By Mitchell Robinson
One of my students was contacted by a Teach For America recruiting representative, and asked if she was interested in getting involved with the organization. She sent me the note, and I replied that TFA was not welcome in my teacher preparation classes (á la Mark Naison!). I received a reply asking for a meeting, to discuss my “problems with TFA.”
And so I met with the two TFA recruiters, both of whom had taught for three years as TFA corps members and then moved into leadership/management roles with the organization. The discussion went just about as well as I thought it would.
They asked how they could work more effectively with traditional teacher education programs, and I asked them how they justified sending out recruits with five weeks of “training” into some of the more challenging classrooms in our state.
When I suggested that TFA was contributing to the displacement of veteran teachers in Chicago, Detroit and other urban centers, looks of shock and disbelief registered on their faces. They said that was not their goal.
When I asked one of them to explain TFA’s goal, she said it was to improve education in urban schools. I asked her to list the factors contributing to the “problems” in those schools and explain what TFA was doing about those problems. She didn’t answer.
I suggested that the teacher “shortage” in some urban schools might be the result of poor teacher working conditions and a destabilizing of teaching as a profession, causing more teachers to leave the classroom–and that TFA played a major role in creating these problems. She denied this was the case, but acknowledged that the “perception is there.” I replied: “Its not a perception. That’s your business plan, and if you aren’t doing anything to actively combat that “perception,” then you are part of the problem. When traditionally prepared teachers leave the profession, it’s a bug–when TFA recruits leave, its a feature.” She disagreed, and I asked her what the average length of service was in Detroit for TFA recruits. She “wasn’t sure.”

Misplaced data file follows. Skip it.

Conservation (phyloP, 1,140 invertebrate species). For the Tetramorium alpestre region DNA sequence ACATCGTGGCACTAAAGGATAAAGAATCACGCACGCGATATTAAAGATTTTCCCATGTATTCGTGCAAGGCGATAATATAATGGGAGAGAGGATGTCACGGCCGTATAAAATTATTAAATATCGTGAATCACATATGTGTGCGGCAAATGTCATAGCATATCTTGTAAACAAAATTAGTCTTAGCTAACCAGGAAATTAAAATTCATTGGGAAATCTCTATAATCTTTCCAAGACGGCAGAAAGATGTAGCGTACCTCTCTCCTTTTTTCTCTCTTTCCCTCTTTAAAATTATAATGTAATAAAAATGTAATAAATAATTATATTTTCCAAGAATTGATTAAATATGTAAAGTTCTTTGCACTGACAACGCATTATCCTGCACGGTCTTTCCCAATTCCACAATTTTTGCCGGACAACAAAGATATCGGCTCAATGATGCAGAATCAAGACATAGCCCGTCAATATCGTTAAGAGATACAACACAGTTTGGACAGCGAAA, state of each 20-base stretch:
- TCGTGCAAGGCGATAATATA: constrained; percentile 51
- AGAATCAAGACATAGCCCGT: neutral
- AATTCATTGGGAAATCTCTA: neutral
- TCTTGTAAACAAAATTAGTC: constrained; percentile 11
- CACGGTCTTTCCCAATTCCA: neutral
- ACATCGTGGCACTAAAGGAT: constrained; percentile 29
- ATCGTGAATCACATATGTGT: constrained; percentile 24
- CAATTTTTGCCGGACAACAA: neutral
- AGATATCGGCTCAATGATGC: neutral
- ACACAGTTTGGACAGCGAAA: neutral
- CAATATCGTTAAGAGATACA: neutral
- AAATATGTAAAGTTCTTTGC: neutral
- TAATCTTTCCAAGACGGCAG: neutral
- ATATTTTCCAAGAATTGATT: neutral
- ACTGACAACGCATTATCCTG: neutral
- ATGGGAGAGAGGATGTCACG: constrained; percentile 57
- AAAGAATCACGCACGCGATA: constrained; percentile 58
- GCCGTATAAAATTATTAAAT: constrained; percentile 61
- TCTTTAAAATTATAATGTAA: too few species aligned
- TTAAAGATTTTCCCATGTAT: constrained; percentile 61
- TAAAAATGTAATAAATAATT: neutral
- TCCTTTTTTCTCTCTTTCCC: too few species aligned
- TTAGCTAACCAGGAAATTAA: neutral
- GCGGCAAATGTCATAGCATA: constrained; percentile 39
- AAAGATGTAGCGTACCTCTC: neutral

We finished our discussion after I posed this question to one of the recruiters: “What would you say to my student teachers who decided they wanted to be teachers while they were in middle school or younger, elected a major in education, and then spent four or five years preparing to enter the profession, if they asked you why someone with no degree in education and five weeks of summer training should be competing with them for the same job?”
Her response was that some people decide to become teachers at different times, and that should not preclude their entry to the profession. I agreed with her and suggested that these persons then enter a graduate program in teaching, which takes two years of coursework and includes a full student teaching placement at my institution. I said that students in high-need schools deserve nothing less.
The other recruiter appeared disturbed by the conversation. She had majored in journalism and Italian, and then taught English and Social Studies for three years.
I asked her what was wrong. She said, “I just wanted to get into the classroom in the worst way.”
“You did,” I replied.